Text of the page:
Find Dementia, Parkinson’s, and Caregiver Support Groups at UT Health San Antonio!


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We know that Latinos are disproportionally impacted by Alzheimer’s, dementia, and other health conditions like Parkinson’s disease. 

That is why it’s important to have support and resources for those who are impacted, as well as their families and caregivers.  

Let’s explore various support groups from the Glenn Biggs Institute for Alzheimer’s and Neurodegenerative Diseases at UT Health San Antonio! 

Support for Those with Lewy Body Dementia 

The Biggs Institute hosts an in-person support group, Living Together with Lewy:  Support group for Individuals Living with Lewy Body Dementia and their Care Partners. 

Lewy Body Dementia is the second-most common form of dementia, behind Alzheimer’s. It results in irreversible cognitive decline and movement problems like Parkinson’s Disease.   

“Lewy bodies are an alpha-synuclein protein that develops in areas of the brain involved in thinking and motor control,” according to “When they build up, they can have a negative impact on the brain, affecting memory, thinking skills, movement, mood, and behavior.”  

Participants are encouraged to join the in-person support group for encouraging and enlightening discussions with others who are living with and caring for Lewy Body Dementia. 

This support group takes place every first Thursday of the month from 1-2:30 p.m. at the Medical Arts and Research Center (MARC Building) at UT Health San Antonio at 8300 Floyd Curl Drive on the 1st Floor conference room. 

For more information and to register, contact Melissa Flores or Angela Torres at 210-450-8506 or 

Support for Those with Parkinson’s Disease 

The Biggs Institute also hosts Stronger Together: Support Group for Person’s with Parkinson’s Disease. 

This support group is open to all individuals who have been diagnosed and are living with Parkinson’s Disease. 

Recent research has found that Parkinson’s disease may occur in higher rates among Latinos.  

“It is estimated that approximately 50% to 80% of those with Parkinson’s disease will eventually develop at least mild dementia, while up to 20% will develop full-blown dementia,” according to 

This support group takes place every second Thursday of the month 10-11:30 a.m. at the MARC Building at UT Health San Antonio on the 1st Floor conference room.  

For more information and how to register, contact Angela Quiroz- Saenz at 210-450-9947 or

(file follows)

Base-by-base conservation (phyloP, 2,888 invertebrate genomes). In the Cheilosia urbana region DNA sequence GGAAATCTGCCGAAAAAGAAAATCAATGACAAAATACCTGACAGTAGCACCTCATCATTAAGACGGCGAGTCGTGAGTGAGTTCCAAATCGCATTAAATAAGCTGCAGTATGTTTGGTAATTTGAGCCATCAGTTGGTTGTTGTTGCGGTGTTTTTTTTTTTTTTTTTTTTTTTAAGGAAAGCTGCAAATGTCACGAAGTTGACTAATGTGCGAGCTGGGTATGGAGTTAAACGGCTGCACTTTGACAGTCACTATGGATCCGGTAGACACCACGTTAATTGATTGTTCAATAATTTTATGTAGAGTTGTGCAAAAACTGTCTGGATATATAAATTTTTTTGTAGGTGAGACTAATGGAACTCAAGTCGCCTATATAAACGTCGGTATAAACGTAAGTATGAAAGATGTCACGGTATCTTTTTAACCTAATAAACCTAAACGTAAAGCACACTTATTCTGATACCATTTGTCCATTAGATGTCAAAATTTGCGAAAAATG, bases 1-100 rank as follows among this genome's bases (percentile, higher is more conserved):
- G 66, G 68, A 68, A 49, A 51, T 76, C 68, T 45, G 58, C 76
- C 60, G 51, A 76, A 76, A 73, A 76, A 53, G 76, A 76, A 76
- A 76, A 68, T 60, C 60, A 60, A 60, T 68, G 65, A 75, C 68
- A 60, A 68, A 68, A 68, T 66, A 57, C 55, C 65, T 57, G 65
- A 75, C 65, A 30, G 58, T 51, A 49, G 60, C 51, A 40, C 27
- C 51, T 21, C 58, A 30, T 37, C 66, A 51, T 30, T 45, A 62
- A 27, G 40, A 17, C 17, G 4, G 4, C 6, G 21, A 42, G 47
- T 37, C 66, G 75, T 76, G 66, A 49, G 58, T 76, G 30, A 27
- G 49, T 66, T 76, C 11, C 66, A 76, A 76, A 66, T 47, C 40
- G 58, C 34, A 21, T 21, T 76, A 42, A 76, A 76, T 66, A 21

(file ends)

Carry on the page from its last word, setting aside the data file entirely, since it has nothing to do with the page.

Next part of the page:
Support for Those Caring for their Parents 

The School of Nursing Caring for the Caregiver Program, in collaboration with the Biggs Institute, also host an online support group, Caring for a Parent with Dementia.  

About 13% of Latinos who are 65 or older have Alzheimer’s or another form of dementia. 20% of Latino adults providing unpaid care to an adult with health issues or a disability.  

Therefore, the need for caregiver support is crucial.  

For additional information and to RSVP, contact Melissa Flores at 210-450-8506 or Or, contact Angela Torres at   

Check out the Biggs Institute’s events calendar to find upcoming support group dates. 

All of the support groups are free to attend, with registration required. 

All support groups are facilitated by certified health care professionals and provide a supportive and informative environment for discussing these various topics.  

Clinical Trial Participation 

Looking for other ways to help your loved ones with dementia?  

Consider participating in a clinical trial and help us fight for our familia. 

Clinical trials are studies that help researchers learn more to help slow, manage, and treat Alzheimer’s and dementia for current and future family members.  

But without Latino volunteers for clinical trials, the benefits may miss this group. 

Visit our clinical trials page to find a clinical trial, read about hero volunteers, and more! 

“Latinos in clinical trials are not only helping themselves, but they’re also building a future with better treatments that can help their families in the future,” said Dr. Amelie Ramirez, director of the Institute for Health Promotion Research and Salud America! at UT Health San Antonio, who is creating new ways to urge Latinos to volunteer for clinical trials thanks to a grant from Genentech, a member of the Roche Group. 


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